Musical Notes

“Performance Notes on My American Quotidian – A Musical Memoir by Composer M. Muddlenotes”

By Michael Lohafer


Malcolm Ives Muddlenotes is Composer in Residence at the Igor Symbioblatzky Institute of Data Mining & Retrieval, Identity Research and Polyphony.   In 2009 Mr. Muddlenotes was awarded a prestigious Dufus Striver grant by the National Council of Overfunded Arts Cadres.  According to composer comments (some of which are excerpted below in quotes), this composition was inspired events in his typical work day, to wit, “this musical memoir is an homage to my slice of the contemporary American quotidian.  It is comprised of sounds which constitute profound existential resonance in my daily life.”


  1. I. “Mice Steps in the Ceiling” – Accelerando Micus Extinctus — The first movement begins with a dialog between brisk pizzicato in the strings and light snare drumming embellished intermittently with orchestral player squeaks emanating from the percussion and horn sections of the orchestra, who don mouse ears for their verbal emissions.  Strings and drums build to a crescendo as the “mice steps” yield con spirito to a blasting trumpet fanfare, proclaiming the arrival of the exterminator, whose sound portrait is rendered by a bass viol with forte cross-string swipes, as “he maneuvers across attic joists.”  Cymbals then clash as traps snap on prey, accompanied by harsh high register harp plucking (“mouse screams” –Muddlenotes).  A solo bass drum boom ensues, as a “door slams” ending the movement.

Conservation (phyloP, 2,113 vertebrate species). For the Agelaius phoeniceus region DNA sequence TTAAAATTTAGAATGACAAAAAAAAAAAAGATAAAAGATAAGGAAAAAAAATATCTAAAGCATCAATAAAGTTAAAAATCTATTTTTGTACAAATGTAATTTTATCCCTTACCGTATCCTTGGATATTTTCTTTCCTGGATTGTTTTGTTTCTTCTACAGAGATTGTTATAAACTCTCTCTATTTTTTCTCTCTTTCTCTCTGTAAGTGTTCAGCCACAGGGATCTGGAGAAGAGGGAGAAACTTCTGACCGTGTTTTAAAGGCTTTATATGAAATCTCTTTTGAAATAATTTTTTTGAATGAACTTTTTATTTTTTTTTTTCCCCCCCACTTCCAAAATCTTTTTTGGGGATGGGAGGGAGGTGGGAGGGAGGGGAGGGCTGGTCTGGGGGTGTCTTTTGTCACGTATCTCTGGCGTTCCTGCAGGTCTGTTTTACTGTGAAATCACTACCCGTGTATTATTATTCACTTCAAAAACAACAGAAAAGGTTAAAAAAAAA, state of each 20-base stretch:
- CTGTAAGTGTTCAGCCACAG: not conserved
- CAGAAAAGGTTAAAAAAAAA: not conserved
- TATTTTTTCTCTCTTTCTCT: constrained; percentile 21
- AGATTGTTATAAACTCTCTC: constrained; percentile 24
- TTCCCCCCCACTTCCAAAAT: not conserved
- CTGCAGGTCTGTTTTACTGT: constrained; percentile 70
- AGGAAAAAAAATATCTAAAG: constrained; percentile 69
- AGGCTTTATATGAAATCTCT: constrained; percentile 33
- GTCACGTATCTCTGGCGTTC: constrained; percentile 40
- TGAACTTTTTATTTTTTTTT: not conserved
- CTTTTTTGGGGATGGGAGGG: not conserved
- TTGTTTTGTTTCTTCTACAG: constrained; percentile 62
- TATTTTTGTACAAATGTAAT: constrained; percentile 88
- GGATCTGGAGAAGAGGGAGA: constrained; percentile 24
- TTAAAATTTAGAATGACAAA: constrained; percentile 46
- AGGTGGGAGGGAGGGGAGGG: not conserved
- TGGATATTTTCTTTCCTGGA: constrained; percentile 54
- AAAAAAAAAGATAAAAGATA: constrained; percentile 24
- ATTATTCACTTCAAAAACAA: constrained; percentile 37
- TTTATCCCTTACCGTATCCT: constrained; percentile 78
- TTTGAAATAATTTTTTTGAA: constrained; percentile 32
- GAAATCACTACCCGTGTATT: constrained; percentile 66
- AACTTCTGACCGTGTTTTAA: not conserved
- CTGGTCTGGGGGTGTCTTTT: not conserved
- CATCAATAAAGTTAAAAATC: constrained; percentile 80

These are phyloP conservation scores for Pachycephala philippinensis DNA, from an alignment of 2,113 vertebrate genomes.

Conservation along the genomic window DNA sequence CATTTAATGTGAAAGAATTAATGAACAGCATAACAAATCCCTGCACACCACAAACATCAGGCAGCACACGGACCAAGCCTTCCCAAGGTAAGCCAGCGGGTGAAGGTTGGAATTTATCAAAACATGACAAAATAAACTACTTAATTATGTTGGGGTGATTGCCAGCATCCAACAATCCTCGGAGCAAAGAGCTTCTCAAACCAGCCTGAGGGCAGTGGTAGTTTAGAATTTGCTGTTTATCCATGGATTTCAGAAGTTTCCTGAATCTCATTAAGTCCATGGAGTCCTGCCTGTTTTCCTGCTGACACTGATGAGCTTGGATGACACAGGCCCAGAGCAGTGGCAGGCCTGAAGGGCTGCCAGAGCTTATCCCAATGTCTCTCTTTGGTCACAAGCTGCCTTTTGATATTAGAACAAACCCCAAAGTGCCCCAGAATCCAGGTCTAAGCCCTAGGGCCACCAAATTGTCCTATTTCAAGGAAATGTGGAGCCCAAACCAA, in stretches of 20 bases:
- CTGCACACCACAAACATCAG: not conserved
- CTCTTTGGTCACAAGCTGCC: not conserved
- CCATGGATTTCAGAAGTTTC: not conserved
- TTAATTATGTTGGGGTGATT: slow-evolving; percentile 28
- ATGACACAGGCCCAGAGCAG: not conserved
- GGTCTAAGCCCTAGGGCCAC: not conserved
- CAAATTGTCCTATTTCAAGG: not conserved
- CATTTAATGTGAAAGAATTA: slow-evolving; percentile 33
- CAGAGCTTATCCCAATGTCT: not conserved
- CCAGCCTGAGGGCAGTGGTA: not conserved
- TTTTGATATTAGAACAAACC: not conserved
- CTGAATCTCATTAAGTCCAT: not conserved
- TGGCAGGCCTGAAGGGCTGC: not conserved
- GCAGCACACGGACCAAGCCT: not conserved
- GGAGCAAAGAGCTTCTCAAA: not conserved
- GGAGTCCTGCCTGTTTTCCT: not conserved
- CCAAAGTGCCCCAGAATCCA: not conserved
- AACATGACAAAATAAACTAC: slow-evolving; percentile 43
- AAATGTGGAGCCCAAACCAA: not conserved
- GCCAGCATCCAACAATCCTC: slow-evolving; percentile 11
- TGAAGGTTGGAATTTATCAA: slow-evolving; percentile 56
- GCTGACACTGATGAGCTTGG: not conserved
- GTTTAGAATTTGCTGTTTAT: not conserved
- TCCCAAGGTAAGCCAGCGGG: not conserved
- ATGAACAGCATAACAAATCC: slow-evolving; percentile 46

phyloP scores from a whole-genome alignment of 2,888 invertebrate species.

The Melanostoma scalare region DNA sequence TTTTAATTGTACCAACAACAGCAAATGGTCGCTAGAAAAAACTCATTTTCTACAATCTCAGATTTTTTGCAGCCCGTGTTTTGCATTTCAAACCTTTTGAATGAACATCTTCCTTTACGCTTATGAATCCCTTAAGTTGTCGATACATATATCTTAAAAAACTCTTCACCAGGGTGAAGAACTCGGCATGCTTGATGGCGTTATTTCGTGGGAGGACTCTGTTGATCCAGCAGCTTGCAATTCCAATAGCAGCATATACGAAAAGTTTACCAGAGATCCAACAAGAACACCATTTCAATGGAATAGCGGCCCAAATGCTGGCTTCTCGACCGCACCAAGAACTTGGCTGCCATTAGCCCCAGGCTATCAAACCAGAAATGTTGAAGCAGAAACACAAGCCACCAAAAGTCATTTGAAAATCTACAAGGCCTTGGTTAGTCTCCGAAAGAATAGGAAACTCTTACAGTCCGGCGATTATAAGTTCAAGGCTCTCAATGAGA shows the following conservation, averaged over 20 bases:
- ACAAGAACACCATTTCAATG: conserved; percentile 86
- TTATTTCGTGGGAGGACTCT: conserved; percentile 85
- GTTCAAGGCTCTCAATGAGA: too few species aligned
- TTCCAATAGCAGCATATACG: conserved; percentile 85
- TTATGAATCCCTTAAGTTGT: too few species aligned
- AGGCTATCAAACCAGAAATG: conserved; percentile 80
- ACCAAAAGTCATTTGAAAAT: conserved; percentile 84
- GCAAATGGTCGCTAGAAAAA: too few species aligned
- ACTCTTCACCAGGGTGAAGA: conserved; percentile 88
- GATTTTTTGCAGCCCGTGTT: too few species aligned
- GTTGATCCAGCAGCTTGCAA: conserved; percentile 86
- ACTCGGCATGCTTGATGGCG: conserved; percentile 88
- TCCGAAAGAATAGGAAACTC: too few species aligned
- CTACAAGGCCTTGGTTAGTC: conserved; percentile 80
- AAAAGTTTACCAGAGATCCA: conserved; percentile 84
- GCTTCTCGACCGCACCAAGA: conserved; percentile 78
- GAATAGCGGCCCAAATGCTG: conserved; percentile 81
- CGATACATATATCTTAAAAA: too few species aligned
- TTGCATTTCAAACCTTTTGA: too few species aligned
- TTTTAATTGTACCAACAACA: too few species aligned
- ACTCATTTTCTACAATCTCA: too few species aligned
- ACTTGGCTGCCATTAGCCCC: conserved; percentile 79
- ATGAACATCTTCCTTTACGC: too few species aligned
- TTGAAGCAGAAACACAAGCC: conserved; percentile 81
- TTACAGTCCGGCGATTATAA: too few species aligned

1. II. “Newsstand Murmurs: Garrulous Gus’s Musings” – Addlednoodleus con anima – At the newsstand, the attendant Gus – arrayed in a WWI leather aviator’s helmet and goggles — murmurs at length about career choices, as customers come and go.  He’s undecided between studying Aquinan philosophy at Francis Da Salle Community College or returning to his roots in septic tank maintenance and recycling.”  Musically “Gus” is voiced by a clarinet with a fractured reed, rendered twitchily in semi-quavers by Principal Clarinet Waldo Bentwood while the strings, remaining woodwinds, and timpani play ominously sotto voce what seems to be a tonal homage to Mozart’s Requiem. At the conclusion of the piece, the defective clarinet gets progressively softer (Morendo) until it finally fades, as the composer “walks away and the gibbering ceases.”